Sometimes the most practical tools we have are unlikely, simple or put to work in ways the designer never intended.
As I go about my daily work making dogs and cats more beautiful and comfortable, I utilize all the typical tools you would expect a groomer to use. But I also have some favorite things that make my work easier which are not “regulation” grooming tools or products, but essential just the same. So, here is a list of some of my favorite workplace tools and products that you won’t find at a grooming supply store:
1 Baby Wipes. We always keep a package of baby wipes handy and it’s incredible how often we reach for one. They are great to wipe nose folds on Pugs or get that little bit of ear wax that the dog shook out after you cleaned its ears. Also, they often get used for cleaning up after an anal gland surprise or uncastrated dogs that are a little drippy. These inexpensive wipes are something we’d hate to live without.
2 Hair Scrunchies. Soft, colorful and oh-so-handy to hold long ears up out of the way while working on faces or buffing nails, human hair scrunchies are an essential in my salon.
3 Exfoliating Gloves. These hard-working gloves are great for getting eye crusties and beard funk out while bathing dogs. If you’ve never tried them, you’ll be glad you did.
4 Dollar Store Bathmats.Pop these in your crates to help absorb water and provide a soft spot for pets to rest.
5 Vinegar. It’s not just for salad anymore! Because of its acidic qualities, vinegar has antibacterial properties and can be used as a non-toxic cleaner. We use it in our bathing system, add it to floor cleaner, use it to wipe down surfaces and even as a window cleaner. In addition, many groomers dilute it and use it as a final rinse. When added to the laundry, it can also help squelch pet odors.
6 Designer Anti-fatigue Mats. I think these mats are a must for groomers, but I only recently realized they come in pretty colors and patterns. We have some that look like vintage oriental rugs and are so much nicer than the old black or gray ones I used to buy.
7 Self-Cleaning Mop.I’ll confess right now; I am not a big fan of mopping. I bought a self-cleaning mop about a year ago, and now I dislike this chore much less. The mop has fiber pads that Velcro tightly to the head and a bucket with clean water/floor cleaner on one side, and the other side squeezes out the dirty water and keeps it separate from the clean side. The pads get tossed in the washing machine when the job is done. It all seems so much more sanitary and civilized than my old sponge mops.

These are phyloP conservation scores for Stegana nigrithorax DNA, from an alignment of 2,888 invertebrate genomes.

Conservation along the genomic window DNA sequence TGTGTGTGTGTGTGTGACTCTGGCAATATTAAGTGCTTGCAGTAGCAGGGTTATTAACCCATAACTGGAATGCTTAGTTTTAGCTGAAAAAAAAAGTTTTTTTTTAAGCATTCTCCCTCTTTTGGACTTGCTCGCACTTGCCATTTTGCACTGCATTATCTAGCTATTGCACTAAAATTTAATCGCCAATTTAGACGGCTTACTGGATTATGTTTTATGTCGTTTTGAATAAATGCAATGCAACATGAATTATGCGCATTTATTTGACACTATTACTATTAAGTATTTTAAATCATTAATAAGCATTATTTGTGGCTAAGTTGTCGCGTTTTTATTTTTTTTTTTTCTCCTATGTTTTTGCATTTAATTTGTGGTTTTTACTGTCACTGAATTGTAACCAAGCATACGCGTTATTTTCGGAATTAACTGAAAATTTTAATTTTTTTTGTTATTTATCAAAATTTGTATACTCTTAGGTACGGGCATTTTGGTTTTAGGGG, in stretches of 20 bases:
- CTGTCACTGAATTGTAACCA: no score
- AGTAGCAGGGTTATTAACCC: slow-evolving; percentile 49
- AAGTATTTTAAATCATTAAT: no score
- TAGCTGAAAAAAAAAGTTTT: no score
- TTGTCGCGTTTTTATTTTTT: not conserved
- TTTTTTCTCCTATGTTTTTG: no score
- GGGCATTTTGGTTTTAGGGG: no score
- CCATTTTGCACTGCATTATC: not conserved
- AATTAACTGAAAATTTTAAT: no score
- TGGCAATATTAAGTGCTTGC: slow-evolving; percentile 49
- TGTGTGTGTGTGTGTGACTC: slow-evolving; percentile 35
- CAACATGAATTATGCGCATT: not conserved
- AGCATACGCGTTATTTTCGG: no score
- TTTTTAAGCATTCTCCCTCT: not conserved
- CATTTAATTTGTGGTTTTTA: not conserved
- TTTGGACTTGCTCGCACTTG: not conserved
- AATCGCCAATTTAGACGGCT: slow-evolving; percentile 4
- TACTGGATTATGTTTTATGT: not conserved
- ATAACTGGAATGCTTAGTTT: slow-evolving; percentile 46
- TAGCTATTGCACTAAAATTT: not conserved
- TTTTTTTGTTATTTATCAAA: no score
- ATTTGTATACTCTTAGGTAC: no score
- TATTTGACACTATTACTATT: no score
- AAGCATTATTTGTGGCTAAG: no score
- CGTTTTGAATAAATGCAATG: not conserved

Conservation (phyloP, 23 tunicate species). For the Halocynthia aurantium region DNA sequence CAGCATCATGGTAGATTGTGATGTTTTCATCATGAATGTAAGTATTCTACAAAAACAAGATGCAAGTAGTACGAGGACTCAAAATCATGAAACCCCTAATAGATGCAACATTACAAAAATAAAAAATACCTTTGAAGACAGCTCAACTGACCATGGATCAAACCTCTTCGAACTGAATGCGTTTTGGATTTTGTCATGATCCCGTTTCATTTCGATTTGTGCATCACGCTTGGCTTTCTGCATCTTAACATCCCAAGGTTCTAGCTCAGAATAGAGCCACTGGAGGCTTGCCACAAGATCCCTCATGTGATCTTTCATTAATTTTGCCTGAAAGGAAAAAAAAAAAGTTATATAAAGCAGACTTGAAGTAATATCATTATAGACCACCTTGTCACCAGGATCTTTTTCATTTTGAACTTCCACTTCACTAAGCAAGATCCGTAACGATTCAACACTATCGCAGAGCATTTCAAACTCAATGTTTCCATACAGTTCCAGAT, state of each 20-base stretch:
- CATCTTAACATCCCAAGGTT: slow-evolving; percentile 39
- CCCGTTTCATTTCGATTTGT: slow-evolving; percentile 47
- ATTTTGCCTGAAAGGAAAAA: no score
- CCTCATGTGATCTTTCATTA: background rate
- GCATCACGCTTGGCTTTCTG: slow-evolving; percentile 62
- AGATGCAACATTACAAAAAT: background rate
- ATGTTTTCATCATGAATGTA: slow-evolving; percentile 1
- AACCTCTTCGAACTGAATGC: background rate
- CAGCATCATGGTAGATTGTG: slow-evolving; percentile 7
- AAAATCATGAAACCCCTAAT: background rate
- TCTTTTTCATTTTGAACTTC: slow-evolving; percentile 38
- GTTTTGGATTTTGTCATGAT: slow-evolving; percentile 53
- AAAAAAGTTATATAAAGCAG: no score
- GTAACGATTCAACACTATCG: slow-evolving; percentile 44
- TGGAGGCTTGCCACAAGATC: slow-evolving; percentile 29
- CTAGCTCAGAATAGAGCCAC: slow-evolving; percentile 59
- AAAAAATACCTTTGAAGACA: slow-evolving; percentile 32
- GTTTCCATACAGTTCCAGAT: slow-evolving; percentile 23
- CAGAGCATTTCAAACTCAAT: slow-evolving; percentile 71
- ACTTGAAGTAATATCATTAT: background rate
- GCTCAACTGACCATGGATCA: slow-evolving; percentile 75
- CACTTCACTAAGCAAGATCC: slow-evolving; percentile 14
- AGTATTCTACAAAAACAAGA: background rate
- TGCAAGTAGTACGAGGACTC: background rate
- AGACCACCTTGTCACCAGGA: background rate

8 Simple Human Trash Can. My grooming studio décor is all vintage, and for years I used a pretty wicker hamper for a trash can. It looked good but was a pain. The bags would slip down inside, and if they got overfilled, they would snag on the wicker when I tried to remove them, often tearing. So, I finally broke down and bought a very modern Simple Human trash can. It is the most beautifully-designed thing, and I am grateful for it every time I take the trash out. The bags fit snugly, never sliding, and replacement bags are ingeniously stored right in the can. The bags even notify me when I am running low to order more. I love this can so much that I bought one for my kitchen.
9 Think Sport Water Bottle. Keeping well hydrated is important, butkeeping my water fur-free has often been a challenge. So finally, after trying more water bottles than I care to admit, I have found the perfect one. It is called Think Sport, and the lid is easy to use with one hand while I hold a doodle with the other. It keeps my water cold all day, does not sweat on my furniture and looks nice if it shows up in the background of a pet picture I might take.
10 Chalk. Non-toxic chalk designed for kids to play with comes in handy if a customer wants a pop of temporary color on their dog’s ears or tail. Just wet a toothbrush, brush it over the chalk and then apply it to pet fur. It works best on light-colored coats. I spritz a little pet hairspray on to help it last.
11 Bar Keepers Friend. This household scouring powder got a seal of approval from the manufacturer of my expensive grooming tub. It makes cleaning a breeze and leaves it sparkling and looking like new. Although I tried many other products first, this one has earned its keep the best.
12 Box fan. This versatile tool is a must-have for me. Not only does it cool me down in warm weather, but it also quickly dries freshly-mopped floors and pinch-hits as a safe, heat-free cage dryer. I groom pets straight through and rarely cage-dry, but if a dog just can’t handle being table-dried, my trusty box fan does a great job.
13 Computer Paper.If you have trouble seeing dark-coated dogs’ feet well enough to scissor them neatly, try placing each paw on a sheet of white paper. It’s like magic.
14 Contact Lens Case. The kind that flips up with a flick of your thumb makes a nifty holder for styptic powder. No more fumbling with lids!
15 Hogwash.A cat groomer introduced me to this magic spray. It’smade in the US, is organic, unscented, and safe for people and pets. It takes out pet odors like a dream. You know that dog that is all bathed and dried and then expresses its anal glands? This stuff will make it seem like it never happened. Or that dog whose owner does not want cologne, but you are on autopilot and give it a spritz anyway? Hogwash to the rescue!
16 Heavy-duty Kitchen Gloves. Cut the fingers off so you can still use tools, but put these on for those dogs that like to shred your arms when you are cutting nails or working on their face.
Sometimes the most practical tools we have are unlikely, simple or put to work in ways the designer never intended. However, pet groomers are creative thinkers; finding ways to make their work more efficient seems to go with the territory. ✂️